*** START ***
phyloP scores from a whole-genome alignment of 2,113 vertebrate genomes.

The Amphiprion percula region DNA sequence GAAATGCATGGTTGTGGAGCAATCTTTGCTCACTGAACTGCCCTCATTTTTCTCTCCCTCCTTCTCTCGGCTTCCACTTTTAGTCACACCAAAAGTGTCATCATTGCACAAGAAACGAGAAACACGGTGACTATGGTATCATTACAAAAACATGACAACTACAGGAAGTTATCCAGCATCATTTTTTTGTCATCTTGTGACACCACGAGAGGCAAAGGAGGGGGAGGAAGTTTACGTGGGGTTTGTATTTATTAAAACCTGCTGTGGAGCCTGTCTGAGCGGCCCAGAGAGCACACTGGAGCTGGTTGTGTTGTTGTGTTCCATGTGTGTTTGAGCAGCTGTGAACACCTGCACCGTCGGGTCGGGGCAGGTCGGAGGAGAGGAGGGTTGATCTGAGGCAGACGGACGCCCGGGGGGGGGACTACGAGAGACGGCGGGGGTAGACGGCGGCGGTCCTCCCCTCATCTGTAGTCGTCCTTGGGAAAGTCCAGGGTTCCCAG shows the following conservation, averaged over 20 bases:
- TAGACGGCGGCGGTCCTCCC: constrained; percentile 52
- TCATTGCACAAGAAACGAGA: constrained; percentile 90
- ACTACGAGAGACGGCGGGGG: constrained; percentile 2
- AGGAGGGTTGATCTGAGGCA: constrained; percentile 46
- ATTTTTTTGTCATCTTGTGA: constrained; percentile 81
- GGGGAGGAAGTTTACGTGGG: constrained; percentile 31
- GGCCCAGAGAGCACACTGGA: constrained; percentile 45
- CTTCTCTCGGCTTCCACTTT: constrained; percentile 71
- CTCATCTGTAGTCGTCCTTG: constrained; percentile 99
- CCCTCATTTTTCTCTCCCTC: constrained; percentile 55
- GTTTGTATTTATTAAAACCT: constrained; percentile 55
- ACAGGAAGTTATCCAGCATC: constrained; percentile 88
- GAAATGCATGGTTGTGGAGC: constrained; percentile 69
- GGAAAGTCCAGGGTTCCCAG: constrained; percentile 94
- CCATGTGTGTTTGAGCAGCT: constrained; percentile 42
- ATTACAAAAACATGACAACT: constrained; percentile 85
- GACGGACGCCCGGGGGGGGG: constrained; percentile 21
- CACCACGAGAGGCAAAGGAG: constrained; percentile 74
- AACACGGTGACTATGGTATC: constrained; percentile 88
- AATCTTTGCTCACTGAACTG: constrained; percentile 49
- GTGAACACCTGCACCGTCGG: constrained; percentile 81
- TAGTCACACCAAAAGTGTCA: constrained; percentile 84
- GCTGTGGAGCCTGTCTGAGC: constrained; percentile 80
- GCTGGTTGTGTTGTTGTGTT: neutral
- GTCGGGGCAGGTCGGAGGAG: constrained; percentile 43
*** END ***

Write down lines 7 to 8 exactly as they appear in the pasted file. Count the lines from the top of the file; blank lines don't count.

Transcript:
- ATTTTTTTGTCATCTTGTGA: constrained; percentile 81
- GGGGAGGAAGTTTACGTGGG: constrained; percentile 31